Former IGDA Boss: Tax Breaks Aren't Everything

May 24, 2011 -

Jason Della Rocca, the former IGDA boss and founder of Perimeter Partners, says that the video game industry needs to start thinking globally and stop worrying about local and regional advantages such as tax breaks. The elephant in the room was Canada's tax breaks and how various territories in the Great White North are pealing studios away from the United Kingdom.

Speaking to GameIndustry.biz at the Nordic Game Festival earlier this month, Della Rocca talked at length about tax-breaks and why they are such a small part of a larger eco-system. Della Rocca thinks that chasing tax breaks alone is a waste of energy.

"Well you know, look at California," said Della Rocca when asked about Canada's tax breaks. "They have forty percent of the US industry's workforce. There are no incentives there. Do we say that that pooling is cannibalizing the rest of the country? I mean, it absolutely is - people are coming from all over the world to work at the awesome companies there.

So Canada can also be 'blamed' for maybe recreating a bit of that through the incentives and the job creation demand, but my sense is that it's more rhetoric. 'Look at Canada and all they've done!' Can we actually look at the people and see how many people actually left and went to Canada? I don't get the sense that it's planes full of UK developers.

So are they stealing those people? I don't know. Maybe, but I don't really know. It'd be interesting to look at those numbers and see what sort of effect it has. I'm much more thinking in a global perspective. Although I may help specific governments grow their industry in their country, I want to see the industry be healthy on a global basis. So personally I don't care if you go from one country to another or not."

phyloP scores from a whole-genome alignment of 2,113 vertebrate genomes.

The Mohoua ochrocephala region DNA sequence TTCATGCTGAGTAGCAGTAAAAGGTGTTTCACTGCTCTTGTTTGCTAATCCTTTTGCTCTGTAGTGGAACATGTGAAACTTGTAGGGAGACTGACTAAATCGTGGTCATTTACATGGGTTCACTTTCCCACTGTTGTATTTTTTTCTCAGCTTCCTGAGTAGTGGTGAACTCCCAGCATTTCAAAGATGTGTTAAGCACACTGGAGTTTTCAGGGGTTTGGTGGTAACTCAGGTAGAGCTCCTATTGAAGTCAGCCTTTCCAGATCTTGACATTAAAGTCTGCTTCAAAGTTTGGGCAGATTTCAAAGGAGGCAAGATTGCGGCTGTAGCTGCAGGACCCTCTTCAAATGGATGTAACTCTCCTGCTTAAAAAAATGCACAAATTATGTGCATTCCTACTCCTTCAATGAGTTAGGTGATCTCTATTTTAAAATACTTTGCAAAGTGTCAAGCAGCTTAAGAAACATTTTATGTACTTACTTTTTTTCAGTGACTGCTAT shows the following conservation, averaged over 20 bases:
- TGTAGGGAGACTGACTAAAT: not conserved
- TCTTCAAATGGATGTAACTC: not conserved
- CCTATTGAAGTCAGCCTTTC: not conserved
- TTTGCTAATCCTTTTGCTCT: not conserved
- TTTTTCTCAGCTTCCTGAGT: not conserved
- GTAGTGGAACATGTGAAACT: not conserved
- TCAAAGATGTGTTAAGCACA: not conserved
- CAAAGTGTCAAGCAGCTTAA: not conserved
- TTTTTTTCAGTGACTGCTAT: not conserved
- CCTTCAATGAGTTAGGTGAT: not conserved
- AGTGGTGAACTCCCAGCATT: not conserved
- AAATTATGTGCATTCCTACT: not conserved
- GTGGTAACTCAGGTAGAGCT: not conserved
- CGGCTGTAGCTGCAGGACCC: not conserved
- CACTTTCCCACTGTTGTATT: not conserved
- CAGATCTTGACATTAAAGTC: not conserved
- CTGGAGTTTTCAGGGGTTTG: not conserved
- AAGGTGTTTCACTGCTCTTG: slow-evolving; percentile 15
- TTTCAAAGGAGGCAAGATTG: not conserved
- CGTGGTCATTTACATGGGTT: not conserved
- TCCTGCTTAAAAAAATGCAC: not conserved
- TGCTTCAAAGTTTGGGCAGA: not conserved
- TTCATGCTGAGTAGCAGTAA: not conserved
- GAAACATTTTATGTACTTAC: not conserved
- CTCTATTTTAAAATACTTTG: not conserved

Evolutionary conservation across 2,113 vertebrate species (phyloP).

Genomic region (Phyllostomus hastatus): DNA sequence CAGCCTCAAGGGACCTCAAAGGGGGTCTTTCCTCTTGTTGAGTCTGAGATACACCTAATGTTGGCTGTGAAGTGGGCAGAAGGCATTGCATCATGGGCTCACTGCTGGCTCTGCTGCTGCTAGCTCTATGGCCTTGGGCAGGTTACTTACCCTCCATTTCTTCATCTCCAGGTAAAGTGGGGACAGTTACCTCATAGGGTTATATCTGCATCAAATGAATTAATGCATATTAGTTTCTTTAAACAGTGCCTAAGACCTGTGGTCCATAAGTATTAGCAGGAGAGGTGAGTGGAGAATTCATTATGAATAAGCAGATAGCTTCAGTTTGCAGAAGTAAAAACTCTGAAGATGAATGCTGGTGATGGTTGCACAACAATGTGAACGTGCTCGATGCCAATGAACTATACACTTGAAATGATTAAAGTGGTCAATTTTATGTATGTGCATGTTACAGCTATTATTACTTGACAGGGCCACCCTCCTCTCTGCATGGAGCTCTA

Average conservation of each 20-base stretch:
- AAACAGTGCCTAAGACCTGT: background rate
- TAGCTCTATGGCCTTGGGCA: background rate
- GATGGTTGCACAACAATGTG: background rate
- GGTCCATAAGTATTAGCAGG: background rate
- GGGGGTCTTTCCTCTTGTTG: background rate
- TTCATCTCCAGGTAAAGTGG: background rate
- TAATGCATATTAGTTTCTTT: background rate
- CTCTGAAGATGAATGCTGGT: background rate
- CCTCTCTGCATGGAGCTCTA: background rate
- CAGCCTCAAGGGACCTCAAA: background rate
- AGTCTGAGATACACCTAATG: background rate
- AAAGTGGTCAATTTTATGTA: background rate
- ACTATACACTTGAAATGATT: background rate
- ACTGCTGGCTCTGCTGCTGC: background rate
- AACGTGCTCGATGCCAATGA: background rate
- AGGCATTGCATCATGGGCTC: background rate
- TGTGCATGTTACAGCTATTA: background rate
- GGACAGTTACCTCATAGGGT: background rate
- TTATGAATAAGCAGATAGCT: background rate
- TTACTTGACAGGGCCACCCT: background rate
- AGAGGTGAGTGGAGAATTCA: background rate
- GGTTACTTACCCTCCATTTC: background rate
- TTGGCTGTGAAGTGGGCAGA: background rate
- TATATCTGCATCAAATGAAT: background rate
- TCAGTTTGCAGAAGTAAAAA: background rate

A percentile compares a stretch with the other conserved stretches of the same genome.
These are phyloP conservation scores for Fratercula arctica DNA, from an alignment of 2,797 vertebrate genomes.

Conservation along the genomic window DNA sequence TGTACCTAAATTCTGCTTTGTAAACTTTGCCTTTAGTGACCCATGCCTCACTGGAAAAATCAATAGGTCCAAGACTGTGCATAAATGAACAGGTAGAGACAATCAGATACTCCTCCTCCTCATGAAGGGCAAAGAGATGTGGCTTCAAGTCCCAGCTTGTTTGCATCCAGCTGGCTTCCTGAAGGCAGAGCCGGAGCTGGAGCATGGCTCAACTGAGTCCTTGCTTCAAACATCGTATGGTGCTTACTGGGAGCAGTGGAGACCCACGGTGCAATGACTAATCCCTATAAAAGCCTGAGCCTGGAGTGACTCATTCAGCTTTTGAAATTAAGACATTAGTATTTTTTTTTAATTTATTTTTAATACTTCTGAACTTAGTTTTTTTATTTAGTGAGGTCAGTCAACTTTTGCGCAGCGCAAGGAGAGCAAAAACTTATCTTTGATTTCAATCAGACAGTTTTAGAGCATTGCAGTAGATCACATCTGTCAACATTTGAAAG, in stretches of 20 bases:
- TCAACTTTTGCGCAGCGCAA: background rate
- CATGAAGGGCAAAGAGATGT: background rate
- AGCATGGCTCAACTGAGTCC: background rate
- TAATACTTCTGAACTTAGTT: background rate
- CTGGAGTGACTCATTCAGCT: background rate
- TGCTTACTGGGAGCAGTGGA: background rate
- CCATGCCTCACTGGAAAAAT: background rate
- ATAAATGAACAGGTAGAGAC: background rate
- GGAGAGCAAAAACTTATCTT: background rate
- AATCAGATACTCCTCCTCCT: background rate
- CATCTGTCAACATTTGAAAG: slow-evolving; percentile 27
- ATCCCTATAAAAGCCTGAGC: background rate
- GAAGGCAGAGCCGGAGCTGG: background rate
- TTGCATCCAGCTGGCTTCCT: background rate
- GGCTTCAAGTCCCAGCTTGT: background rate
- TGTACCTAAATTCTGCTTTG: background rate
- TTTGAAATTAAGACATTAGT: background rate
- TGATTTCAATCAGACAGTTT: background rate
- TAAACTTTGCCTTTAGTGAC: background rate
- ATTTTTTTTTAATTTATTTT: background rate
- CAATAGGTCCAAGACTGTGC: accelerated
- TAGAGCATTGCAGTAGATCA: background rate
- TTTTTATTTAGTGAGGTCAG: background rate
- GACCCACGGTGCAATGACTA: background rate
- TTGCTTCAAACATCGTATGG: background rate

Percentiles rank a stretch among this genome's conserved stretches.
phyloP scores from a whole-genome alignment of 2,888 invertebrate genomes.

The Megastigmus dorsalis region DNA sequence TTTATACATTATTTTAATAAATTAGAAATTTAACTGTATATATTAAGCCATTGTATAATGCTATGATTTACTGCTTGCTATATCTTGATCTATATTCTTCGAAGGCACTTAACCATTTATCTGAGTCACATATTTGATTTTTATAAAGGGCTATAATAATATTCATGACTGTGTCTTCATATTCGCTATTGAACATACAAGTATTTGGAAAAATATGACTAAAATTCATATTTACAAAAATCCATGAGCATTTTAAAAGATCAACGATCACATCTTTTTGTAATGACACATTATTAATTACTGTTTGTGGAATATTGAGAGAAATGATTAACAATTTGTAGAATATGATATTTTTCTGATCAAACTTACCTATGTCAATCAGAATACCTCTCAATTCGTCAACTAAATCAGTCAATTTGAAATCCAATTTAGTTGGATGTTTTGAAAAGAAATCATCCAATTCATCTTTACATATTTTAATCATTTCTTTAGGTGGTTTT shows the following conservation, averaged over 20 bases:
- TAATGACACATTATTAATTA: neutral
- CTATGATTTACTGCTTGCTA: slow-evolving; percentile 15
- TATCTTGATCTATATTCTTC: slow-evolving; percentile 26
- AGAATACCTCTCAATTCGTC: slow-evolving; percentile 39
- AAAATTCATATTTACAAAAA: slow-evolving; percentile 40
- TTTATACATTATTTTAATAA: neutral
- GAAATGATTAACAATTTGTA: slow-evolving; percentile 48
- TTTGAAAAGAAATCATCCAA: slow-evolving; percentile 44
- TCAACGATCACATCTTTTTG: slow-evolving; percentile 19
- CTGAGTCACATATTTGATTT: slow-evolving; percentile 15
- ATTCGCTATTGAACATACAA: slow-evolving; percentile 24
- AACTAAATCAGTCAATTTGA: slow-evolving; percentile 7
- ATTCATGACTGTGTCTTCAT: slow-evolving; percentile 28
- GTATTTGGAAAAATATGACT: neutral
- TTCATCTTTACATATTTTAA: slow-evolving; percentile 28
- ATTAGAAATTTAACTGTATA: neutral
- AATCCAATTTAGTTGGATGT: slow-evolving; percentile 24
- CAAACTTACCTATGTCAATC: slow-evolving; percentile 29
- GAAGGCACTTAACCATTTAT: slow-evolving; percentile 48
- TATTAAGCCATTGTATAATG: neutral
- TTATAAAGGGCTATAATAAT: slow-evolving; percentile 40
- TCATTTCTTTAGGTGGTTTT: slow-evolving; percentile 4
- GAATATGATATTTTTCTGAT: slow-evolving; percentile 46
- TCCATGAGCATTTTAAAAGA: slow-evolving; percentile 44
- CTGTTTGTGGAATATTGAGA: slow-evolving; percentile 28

Della Rocca believes that tax breaks are not as important as an environment that establishes important necessities such as education, infrastructure and the talent that an industry requires.

"The tax-break issue... It's not about the tax-breaks alone. When I talk about the industry I talk about an eco-system kind of metaphor. It's very dynamic, it's a complex system, there's lots going on, it's not clear that introducing a tax-break is going to be the thing that all of a sudden makes your ecosystem thrive.

In fact there are regions where there's nothing - it's a desert. So you say, we have this desert and we'd really like there to be a game industry there because we think it's sexy and good jobs etc. So they look at Canada and say, well, they're doing so well because they have these tax-breaks, let's put a tax-break in our desert."

Della Rocca goes on to say that the UK games industry has a better chance of educating and engaging its membership than it does getting tax relief passed by politicians. He also says that you can't put tax relief in a region that has no talent or structure and expect good results. In his view, the UK should have spent its energy on business acumen and educating developers and publishers on new digital distribution methods and platforms.

In closing he says that trade groups, such as TIGA, don't always focus on what they should:

"Recently, I think in the last few months, TIGA announced some digital distribution training seminar. Great - but they should have done that three years ago. Had they done that three years ago, again, pure speculation, imagine they'd been talking to the UK studios and entrepreneurs and start-ups then. If they'd got started on these platforms three years ago? To me, that would have had much more impact than if they had won tax breaks."